Democrat Michael Carrigan formally announced his campaign for Denver District Attorney today. Judging from his ridiculously-long endorsement list, which includes big names such as former Senator and Interior Secretary Ken Salazar and former Denver Mayors Wellington Webb and Federico Pena, you'd have a hard time finding someone in Denver who didn't already know Carrigan was running.
Heck, you might have trouble finding a politico anywhere in Colorado who isn't already backing the two-term CU Regent. Carrigan also has the support of Boulder County District Attorney Stan Garnett, as the Boulder Daily Camera reports:
Like Garnett, Carrigan has a diverse resume that includes being a prosecutor, working in private practice and serving as an elected official in education. Also like Garnett, if elected Carrigan would take over an office that's been run most recently by career prosecutors.
"Overall, I think (Denver) is a very good office with a lot of really terrific lawyers, but every now and then it's healthy to bring in somebody from outside an office and have them look at everything top to bottom," Garnett said. "What I tried to do was make changes I thought were needed and make them in a way that was respectful of the traditions and culture of the (Boulder DA's) office, and I think Michael could do that in Denver."
The City of Denver holds its regular municipal election in May, but because District Attorney is technically considered a state race, Carrigan will be campaigning through November 2016. Since Denver is a Democratic stronghold, this race will essentially be decided in the June 2016 Democratic Primary. That's still a good 18 months away, but there's good reason for Carrigan to be planning so far ahead.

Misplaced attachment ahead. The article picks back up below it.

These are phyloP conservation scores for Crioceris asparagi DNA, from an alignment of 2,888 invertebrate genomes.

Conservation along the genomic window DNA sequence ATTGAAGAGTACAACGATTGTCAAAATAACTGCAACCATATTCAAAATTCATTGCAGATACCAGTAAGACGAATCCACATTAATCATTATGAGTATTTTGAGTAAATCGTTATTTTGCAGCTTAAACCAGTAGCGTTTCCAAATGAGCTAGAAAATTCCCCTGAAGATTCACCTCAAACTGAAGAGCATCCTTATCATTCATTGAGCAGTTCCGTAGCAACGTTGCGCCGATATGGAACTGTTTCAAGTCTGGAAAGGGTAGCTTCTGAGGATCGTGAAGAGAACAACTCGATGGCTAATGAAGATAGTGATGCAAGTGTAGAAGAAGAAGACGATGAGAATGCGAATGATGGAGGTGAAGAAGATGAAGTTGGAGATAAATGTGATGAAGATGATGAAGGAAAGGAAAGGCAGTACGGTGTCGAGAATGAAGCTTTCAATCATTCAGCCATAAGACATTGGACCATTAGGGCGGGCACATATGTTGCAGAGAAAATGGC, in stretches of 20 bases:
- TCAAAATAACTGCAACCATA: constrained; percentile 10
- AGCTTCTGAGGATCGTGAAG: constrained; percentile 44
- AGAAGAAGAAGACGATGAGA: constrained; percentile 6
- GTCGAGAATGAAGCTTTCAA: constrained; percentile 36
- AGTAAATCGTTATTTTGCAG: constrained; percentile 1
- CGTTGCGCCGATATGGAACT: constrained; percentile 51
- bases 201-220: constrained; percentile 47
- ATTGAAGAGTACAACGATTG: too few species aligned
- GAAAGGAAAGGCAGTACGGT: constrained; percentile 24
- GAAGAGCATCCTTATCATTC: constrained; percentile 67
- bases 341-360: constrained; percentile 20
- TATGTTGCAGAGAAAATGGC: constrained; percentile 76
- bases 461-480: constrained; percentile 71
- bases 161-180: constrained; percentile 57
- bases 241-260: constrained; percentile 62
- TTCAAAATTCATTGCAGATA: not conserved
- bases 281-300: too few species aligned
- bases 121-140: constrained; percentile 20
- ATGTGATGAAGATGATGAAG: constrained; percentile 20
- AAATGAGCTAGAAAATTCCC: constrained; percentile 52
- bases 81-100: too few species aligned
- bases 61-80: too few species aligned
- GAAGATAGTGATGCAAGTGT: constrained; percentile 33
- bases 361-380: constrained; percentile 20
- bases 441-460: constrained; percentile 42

There may be no other office in Colorado that opens up as infrequently as District Attorney. Consider: term-limited Denver District Attorney Mitch Morrissey was first elected in 2004, the same year that Salazar won his seat in the U.S. Senate. Morrissey was easily re-elected in 2008 and 2012 (you can serve 3 terms in Denver), but over the same period of time, Colorado voters have selected 3 different U.S. Senators. The next Denver DA will be only the third person to hold that office this century (Bill Ritter served as Denver DA through 2004).
State Rep. Beth McCann, who lost the 2004 Democratic Primary to Morrissey, quietly announced her own campaign for Denver DA last week (Lynn Bartels of the Denver Post has both announcements here), but she'll have a hard time just catching up to Carrigan at this point. Endorsements do not decide the outcome of political races, of course, but it's difficult to see where McCann or another challenger is going to gain a real foothold of support when you look at the list of people behind Carrigan already. Carrigan should raise plenty of cash for his campaign as well, and is reportedly willing to contribute a significant amount of personal money toward the cause.
A lot can happen in 18 months, but getting off to an early start is critical in a race such as Denver DA; anybody else who is thinking about making a run had better make a decision very soon.